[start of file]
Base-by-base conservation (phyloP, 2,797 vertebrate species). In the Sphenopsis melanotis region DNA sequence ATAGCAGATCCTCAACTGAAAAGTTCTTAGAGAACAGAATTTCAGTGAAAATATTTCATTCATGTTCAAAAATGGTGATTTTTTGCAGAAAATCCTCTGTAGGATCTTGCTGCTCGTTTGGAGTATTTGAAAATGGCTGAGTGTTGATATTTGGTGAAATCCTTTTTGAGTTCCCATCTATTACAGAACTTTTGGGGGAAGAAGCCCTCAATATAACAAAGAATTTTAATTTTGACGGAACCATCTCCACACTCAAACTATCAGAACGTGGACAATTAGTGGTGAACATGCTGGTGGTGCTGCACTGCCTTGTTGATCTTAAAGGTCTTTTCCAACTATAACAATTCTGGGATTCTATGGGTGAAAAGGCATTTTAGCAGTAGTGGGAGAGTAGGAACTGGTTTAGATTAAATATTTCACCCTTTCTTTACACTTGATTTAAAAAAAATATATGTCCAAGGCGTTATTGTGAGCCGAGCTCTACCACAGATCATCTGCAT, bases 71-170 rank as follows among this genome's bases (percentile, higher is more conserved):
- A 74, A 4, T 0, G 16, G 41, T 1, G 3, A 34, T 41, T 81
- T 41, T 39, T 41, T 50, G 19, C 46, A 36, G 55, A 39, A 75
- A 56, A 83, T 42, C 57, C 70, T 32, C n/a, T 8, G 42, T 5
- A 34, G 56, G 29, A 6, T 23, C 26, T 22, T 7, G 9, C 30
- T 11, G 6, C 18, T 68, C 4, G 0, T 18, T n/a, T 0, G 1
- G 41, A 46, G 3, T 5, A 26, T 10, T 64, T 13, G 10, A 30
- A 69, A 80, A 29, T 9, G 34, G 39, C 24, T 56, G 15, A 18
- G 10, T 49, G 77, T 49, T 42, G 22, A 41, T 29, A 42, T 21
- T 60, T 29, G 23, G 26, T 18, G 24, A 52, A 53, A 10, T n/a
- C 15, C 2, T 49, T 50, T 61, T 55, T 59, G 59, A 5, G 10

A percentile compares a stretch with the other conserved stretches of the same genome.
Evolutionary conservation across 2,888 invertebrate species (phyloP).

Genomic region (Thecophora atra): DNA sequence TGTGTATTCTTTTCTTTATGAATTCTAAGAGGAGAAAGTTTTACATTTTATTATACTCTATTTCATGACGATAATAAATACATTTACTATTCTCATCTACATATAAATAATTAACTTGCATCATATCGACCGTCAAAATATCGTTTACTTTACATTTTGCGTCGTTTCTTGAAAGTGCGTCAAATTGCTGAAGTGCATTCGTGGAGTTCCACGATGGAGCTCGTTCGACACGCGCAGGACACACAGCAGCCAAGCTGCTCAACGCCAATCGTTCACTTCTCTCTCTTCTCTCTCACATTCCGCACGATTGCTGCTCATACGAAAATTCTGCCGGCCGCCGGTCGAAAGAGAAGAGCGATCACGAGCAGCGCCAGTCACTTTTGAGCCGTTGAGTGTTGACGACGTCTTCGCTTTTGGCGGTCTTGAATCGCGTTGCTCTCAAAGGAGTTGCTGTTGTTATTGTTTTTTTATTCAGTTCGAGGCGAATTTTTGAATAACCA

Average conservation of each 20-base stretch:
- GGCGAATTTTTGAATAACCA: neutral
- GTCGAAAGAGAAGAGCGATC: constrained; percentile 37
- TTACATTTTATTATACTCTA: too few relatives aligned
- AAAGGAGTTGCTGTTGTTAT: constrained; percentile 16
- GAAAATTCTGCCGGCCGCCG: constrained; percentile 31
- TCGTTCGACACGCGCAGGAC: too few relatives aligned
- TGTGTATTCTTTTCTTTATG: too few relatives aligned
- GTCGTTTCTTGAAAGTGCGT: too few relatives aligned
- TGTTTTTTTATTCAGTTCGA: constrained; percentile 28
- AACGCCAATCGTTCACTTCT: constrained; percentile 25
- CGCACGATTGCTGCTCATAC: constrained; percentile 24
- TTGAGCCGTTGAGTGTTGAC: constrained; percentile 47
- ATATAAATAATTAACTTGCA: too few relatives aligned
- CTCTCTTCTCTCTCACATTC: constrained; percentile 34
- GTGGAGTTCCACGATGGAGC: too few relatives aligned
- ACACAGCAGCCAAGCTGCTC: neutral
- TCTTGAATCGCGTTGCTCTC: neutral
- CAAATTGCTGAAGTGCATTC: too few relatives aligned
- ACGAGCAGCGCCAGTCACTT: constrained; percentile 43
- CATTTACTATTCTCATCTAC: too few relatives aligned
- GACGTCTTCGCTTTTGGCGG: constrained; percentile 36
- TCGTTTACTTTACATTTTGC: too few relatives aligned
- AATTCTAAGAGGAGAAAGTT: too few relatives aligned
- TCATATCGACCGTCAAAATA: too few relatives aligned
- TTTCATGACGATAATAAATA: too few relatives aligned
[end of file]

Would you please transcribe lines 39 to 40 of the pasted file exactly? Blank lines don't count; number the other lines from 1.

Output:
- TCATATCGACCGTCAAAATA: too few relatives aligned
- TTTCATGACGATAATAAATA: too few relatives aligned